The Great British Musicals – In Concert at the St James
A starlit backdrop, a baby grand bathed in blue light, and microphones slung from the ceiling establish the mood of old showbiz glamour even before the performers take the stage. What follows is a journey through musical theatre from WW1-era Britain up until the present, with an emphasis on jaunty operetta and nostalgic show tunes.
This is The Great British Musicals – In Concert, presented by Ross Leadbeater who remains on the grand throughout, accompanying the Novello Singers – five boys and five girls classically trained and dressed in black tie – as they sing and dance their way through the playlist. Narration comes from lovable nonagenarian Nicholas Parson, veteran of the stage and host of Radio 4’s Just a Minute.
Comical patter songs like Lionel Monckton’s Charming Weather brim with theatrical facial expressions and Flash Bang Wallop is executed with lively slapstick. The pace slows with Ivor Novello’s We’ll Gather Lilacs, a delicate harmony between two of the girls that yearns for past springs. Keep The Home Fires Burning, a WW1 tribute, is poignant yet rousing in that British, “keep your chin up” way. The balanced male to female ratio suits the old-fashioned stereotypes of masculinity and femininity prevalent in so many of the older songs; they split into boy/girl couples, the ladies with a dainty leg flicked up behind them. There’s a chaste naivety to many of the songs about young sweethearts. Some quaint lyrics elicit audience laughs: (man: “I’ll read a book”, woman: “while I cook”). As Act Two brings us to more recent decades, the Novello Singers throw those iconic dance moves against gunge-green floodlighting for The Time Warp. Special guests, West End’s Louise Dearman and Jon Robyns, bring the show to a peak with a medley of Andrew Lloyd Webber songs.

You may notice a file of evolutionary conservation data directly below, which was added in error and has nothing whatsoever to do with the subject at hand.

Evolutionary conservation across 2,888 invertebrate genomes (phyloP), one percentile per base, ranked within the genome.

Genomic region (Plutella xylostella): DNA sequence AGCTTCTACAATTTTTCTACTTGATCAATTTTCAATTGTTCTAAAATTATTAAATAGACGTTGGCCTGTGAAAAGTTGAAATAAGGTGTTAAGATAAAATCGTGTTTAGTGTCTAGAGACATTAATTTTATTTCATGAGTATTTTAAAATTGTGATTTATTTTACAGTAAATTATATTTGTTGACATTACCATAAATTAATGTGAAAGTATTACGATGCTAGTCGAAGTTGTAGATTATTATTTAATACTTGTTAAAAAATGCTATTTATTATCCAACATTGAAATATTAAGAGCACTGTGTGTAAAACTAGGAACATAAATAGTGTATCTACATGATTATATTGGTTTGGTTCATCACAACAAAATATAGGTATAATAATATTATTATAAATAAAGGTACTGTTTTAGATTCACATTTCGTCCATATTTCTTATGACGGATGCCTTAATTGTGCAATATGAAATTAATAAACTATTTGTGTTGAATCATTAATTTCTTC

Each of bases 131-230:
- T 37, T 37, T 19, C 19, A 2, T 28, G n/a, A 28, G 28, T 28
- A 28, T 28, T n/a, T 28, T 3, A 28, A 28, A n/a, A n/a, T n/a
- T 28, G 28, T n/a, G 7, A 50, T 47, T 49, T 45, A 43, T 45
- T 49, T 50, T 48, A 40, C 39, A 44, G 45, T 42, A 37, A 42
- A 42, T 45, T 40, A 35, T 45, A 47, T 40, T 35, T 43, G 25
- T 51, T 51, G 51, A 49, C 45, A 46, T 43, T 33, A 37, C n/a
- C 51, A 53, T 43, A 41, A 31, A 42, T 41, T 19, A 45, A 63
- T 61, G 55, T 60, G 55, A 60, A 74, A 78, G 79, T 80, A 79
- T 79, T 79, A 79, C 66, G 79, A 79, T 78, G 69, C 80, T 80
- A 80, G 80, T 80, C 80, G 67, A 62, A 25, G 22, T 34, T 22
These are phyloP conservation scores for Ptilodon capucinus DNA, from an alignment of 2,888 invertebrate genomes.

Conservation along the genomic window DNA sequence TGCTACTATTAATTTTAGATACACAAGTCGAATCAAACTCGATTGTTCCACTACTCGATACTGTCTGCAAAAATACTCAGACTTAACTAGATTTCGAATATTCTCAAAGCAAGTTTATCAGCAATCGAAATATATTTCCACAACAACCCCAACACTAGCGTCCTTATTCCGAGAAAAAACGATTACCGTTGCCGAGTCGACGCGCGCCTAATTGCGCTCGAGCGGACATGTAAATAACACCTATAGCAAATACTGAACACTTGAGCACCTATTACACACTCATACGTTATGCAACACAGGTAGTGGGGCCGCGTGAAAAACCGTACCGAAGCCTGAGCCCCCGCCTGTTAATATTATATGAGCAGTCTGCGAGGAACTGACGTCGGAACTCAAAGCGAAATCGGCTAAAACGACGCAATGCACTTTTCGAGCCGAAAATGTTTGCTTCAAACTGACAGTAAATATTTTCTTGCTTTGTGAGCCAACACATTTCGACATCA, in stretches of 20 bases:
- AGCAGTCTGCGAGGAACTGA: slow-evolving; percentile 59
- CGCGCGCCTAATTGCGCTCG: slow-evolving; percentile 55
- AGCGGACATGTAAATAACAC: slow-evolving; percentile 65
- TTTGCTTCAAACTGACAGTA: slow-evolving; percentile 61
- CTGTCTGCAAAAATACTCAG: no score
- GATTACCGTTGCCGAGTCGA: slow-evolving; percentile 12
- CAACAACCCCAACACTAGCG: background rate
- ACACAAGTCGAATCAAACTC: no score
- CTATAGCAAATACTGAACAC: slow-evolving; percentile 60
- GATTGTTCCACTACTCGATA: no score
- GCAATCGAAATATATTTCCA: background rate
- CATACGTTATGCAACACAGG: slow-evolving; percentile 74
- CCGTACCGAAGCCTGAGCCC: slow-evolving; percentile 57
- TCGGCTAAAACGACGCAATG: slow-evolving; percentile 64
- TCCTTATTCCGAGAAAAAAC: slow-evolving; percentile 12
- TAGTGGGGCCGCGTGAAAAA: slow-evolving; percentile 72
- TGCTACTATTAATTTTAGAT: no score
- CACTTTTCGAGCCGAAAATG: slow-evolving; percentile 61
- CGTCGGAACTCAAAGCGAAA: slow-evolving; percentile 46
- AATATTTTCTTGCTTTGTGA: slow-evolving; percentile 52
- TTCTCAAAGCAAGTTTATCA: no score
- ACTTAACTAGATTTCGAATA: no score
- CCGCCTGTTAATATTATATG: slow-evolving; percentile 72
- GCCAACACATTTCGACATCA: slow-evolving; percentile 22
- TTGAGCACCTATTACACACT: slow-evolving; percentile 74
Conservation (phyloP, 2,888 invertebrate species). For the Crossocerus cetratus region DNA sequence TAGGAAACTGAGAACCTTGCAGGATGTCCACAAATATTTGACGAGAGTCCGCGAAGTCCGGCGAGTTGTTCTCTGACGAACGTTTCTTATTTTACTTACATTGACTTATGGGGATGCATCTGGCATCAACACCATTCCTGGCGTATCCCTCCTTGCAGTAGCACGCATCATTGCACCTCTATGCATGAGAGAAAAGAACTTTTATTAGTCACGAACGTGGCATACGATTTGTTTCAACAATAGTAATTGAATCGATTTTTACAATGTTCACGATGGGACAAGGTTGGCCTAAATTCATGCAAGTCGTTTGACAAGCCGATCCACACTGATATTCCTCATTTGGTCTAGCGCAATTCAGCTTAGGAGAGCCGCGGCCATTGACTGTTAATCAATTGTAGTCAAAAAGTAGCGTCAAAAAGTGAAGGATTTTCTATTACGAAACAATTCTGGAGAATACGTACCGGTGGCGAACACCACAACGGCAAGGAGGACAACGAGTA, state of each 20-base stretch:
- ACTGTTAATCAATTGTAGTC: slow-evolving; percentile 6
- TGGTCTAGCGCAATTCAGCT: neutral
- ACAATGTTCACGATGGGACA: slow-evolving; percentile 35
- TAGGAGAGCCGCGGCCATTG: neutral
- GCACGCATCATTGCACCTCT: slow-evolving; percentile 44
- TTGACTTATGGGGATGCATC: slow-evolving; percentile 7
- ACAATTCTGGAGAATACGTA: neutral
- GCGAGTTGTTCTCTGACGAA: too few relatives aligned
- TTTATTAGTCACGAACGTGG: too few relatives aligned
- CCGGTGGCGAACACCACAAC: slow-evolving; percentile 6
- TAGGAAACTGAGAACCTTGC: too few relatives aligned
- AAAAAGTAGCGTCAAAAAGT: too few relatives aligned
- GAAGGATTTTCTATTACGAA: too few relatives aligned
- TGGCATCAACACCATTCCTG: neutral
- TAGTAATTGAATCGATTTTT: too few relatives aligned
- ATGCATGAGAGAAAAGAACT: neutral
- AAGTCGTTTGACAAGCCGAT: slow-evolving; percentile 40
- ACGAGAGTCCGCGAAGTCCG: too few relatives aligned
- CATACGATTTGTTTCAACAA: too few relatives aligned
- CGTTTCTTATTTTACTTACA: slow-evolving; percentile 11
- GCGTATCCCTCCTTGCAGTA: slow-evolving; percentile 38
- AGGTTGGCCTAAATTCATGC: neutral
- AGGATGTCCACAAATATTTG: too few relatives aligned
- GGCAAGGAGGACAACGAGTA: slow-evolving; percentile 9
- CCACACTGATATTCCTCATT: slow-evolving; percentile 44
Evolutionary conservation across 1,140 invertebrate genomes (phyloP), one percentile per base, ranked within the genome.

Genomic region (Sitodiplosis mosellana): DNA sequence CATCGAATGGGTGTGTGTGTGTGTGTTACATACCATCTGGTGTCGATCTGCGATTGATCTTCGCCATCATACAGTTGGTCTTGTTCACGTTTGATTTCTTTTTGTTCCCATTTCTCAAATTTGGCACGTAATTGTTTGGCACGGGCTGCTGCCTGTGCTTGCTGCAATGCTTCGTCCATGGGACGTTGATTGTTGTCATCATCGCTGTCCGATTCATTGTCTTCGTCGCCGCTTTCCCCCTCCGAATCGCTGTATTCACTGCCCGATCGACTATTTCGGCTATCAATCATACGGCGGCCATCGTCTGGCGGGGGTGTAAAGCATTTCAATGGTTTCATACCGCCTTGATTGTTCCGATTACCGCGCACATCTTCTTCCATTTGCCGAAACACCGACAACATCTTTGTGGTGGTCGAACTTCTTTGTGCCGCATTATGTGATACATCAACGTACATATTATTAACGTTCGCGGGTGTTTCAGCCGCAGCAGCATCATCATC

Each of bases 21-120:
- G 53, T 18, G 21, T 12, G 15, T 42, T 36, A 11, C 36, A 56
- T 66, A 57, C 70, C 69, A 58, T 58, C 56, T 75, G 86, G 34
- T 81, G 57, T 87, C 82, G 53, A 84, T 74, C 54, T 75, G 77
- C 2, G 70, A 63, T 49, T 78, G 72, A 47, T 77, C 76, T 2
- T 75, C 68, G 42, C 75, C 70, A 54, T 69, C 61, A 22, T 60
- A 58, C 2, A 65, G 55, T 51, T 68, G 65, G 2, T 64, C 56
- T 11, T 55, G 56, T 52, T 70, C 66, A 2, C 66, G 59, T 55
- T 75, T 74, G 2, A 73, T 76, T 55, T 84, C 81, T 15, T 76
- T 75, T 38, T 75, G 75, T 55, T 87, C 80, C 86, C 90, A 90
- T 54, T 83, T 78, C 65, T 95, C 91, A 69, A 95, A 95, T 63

The properness of the Novello Singers’ smiles and impeccable choreography is offset by Parson’s cheeky anecdotes and bumbling self-mockery. Dressed in a blue velvet smoking jacket (from his time in West End’s The Rocky Horror Show), he garners delighted laughter throughout. He reads musical tidbits from a stand but steps away from it to confide in us his asides: stories about meeting Noel Coward, drawn from his many years’ experience of tripping the boards.
Although a rousing and sweetly nostalgic show, the surplus warbling and schmaltziness may not be to everybody’s taste. Parson’s comic charisma and the glamour of a bygone era, however, are enough to delight most.
The Great British Musicals – In Concert is on at St James Theatre until 5th July 2014, for further information or to book visit here.
Watch the original version of Flash Bang Wallop from Half A Sixpence here.